Panama Human Rights
Yes, Mr President you should be ashamed. Under your watch a British citizen dies needlessly.....
Updated: Oct 10, 2019
caused by human right abuses, and you say you are a proud advocate of Human Rights! Right…..
3.46 Seconds into this clip you will see how treacherous sleeping conditions are, and how easy it is to fall to your death. Panama does not supply a mattress or bedding, the hammocks are made from disregarded garbage.
The reason why the hammocks are more popular than sleeping on the floor is because once elevated high enough off the floor you would be away from the roaches and bed bugs that would enter your mouth, and ears at night, including rats.
On this site you will see inmates sleeping on the floor, most had sheets covering there face. It was for this reason.
Panamá Prison Horrors
Cellmates tell of 12-hour wait for medical attention
By James Whittaker August 25, 2014
Cellmates of Mark Bodden have told of the squalid conditions and non-existent medical care in the notorious Panama prison where the Caymanian died on Aug. 18.
The 37-year-old, according to the witness accounts, was injured in a fall from a makeshift bed in the seriously overcrowded cell block 6 of La Joya prison, where 506 foreign nationals are crammed into tiny rat-infested cells with limited access to clean water or exercise.
Three of Mr. Bodden’s fellow prisoners, including Dr. Arthur Porter, have been in contact with the Cayman Compass to give their version of events surrounding the death.
The Caymanian prisoner was left without access to proper medical attention for nearly 12 hours after sustaining serious head injuries when he fell 8 feet from his “home-made bed space,” according to an unofficial two-page medical report produced by Dr. Porter.
“I am of the opinion that if Mr. Bodden had received a prompt transfer to a hospital with neurological competence, he would have had a substantial chance of making a complete recovery,” wrote Dr. Porter.
His report was emailed to the Compass through fellow prisoner Leo Morgan, who has been representing foreign inmates in talks with prison officials and embassy diplomats in an effort to improve conditions.
“Mark was not a bad kid. He made a mistake, did something to make some money and he ended up here.
“What happened was an accident, but he didn’t have to die. It could have been prevented if he had got medical care. He died because of neglect,” Mr. Morgan told the Compass in a call from the prison’s public phones.
The 57-year-old former boxer and nightclub bouncer, said he had seen 60 people die during his 10 years in the Panama prison system from accidents, stabbings, fights and disease.
“There’s no medical centre, there’s not even any water. We have to buy everything we have,” said Mr. Morgan, who competes in boxing bouts with fellow inmates for cash.
“Mark had good people looking out for him in Cayman. His grandmother sent him money and the church was helping him out. You have to buy everything, you have to buy your bed, you have to buy toilet paper.”
He said the cell block is a 180-bed facility that houses 506 foreign prisoners – a mix of Colombians, Africans, Jamaicans, Guatemalans and three British citizens.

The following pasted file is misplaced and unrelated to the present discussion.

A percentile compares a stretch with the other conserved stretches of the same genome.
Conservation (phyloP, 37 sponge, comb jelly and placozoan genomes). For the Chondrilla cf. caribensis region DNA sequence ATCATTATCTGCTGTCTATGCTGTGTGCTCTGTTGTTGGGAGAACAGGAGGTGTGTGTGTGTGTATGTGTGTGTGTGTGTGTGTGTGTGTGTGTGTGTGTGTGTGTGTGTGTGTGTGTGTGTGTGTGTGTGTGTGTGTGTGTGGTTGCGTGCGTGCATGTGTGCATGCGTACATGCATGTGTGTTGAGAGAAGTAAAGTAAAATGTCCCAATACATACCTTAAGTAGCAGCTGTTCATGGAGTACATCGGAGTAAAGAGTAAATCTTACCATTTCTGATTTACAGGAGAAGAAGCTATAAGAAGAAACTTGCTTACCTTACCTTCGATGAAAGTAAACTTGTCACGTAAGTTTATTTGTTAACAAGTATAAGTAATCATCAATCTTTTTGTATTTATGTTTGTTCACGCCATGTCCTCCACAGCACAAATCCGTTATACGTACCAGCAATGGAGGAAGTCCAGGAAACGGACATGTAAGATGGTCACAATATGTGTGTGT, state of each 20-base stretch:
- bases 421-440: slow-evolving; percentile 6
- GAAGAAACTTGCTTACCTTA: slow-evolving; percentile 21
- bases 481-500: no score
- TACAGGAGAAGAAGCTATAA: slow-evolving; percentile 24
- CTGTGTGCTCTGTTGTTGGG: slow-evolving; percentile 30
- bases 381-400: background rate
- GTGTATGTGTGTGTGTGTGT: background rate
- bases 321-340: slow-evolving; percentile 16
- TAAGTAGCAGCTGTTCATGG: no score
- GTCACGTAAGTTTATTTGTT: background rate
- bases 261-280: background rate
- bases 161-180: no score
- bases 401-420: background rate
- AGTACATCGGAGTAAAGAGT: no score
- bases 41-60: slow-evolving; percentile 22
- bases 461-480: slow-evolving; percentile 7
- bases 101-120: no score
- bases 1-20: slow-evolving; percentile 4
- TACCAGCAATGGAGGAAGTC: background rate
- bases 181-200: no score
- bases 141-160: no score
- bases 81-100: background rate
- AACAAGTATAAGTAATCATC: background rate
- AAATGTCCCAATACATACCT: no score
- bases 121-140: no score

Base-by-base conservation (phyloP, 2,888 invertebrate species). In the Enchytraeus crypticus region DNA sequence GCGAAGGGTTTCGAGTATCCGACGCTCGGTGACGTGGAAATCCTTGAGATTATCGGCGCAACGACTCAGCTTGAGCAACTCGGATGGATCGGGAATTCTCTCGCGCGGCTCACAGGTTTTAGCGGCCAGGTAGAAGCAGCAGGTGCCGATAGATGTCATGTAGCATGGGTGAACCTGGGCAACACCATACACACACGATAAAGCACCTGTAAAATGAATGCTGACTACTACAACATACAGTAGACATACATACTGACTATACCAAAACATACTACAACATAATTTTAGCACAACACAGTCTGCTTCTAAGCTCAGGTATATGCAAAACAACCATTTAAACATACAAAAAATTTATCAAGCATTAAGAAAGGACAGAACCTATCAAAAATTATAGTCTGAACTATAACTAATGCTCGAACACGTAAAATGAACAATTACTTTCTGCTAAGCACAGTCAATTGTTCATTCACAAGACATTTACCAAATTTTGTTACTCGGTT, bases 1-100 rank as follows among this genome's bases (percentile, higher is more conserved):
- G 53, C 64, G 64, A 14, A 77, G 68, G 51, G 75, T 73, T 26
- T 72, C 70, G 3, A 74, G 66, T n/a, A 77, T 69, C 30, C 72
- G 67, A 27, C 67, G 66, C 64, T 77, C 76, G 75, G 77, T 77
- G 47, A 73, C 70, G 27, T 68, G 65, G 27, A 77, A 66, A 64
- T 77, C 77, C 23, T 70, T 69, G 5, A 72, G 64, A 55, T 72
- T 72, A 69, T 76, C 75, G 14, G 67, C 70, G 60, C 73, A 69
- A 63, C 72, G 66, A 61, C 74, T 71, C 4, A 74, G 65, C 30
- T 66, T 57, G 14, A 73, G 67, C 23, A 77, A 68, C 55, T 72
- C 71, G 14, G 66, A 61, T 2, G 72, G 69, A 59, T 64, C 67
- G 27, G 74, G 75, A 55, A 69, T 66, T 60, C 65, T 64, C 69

Mr. Perschky, speaking to the Compass via instant-messaging service Whatsapp, told how inmates had banged on the cell-block doors and made frantic calls to the British embassy to raise the alarm as Mr. Bodden slipped in and out of consciousness throughout the night.
“He fell around 9:30 Saturday night. The Canadian prisoner in here [Dr. Porter] examined him and he had broken his shoulder and his head was bleeding. He was responding though. We went to the people upstairs, with the contacts, but were told nobody is here and we would have to wait until morning.”
Mr. Perschky, one of six inmates who shared a cell with Mr. Bodden and bunked on the bed below, said he became seriously concerned when his friend began to experience convulsions.
“We carried him to the door. He was in a really, really bad way. We banged and banged on the door and at 8:30 a.m. Sunday a policeman came and opened it and they took him away. Monday morning we heard he had died.
“I believe he died because nobody came here to get him out and give him the care he needed to survive.”
In his report – a typed manuscript of his medical notes on the incident – fellow inmate Dr. Porter, the former medical director of McGill University Health Centre, expresses similar opinions.
He writes that Mr. Bodden had suffered injuries to his chest, head and shoulder in the fall and had an “open laceration on his cranium.”
He describes how he attempted to “medically manage” the patient, who was suffering epileptic seizures, while others tried to raise the alarm.
“At around 8:30 am a policeman arrived and the patient was placed in a food trolley and wheeled out. On Monday 18th August I was informed that Mark had died. Frankly I am of the opinion that the care that Mark received was sub-standard,” Dr. Porter wrote.
He adds, “I have been incarcerated here for over 14 months and can attest this is not an isolated incident… Not having any ability to contact authorities, transfer or even have basic resuscitation equipment represents a significant systemic flaw in the delivery of medical care in the Panamanian Penitentiary system.”
Dr. Porter was injured himself during a riot at the prison – widely reported in Canadian news media earlier this month when the building came under a gas attack by the national police.
The Sierra Leone-born doctor is a prominent figure in Canada where he was a member of the Privy Council and served as chairman of the Security and Intelligence Review Committee under Prime Minister Stephen Harper.
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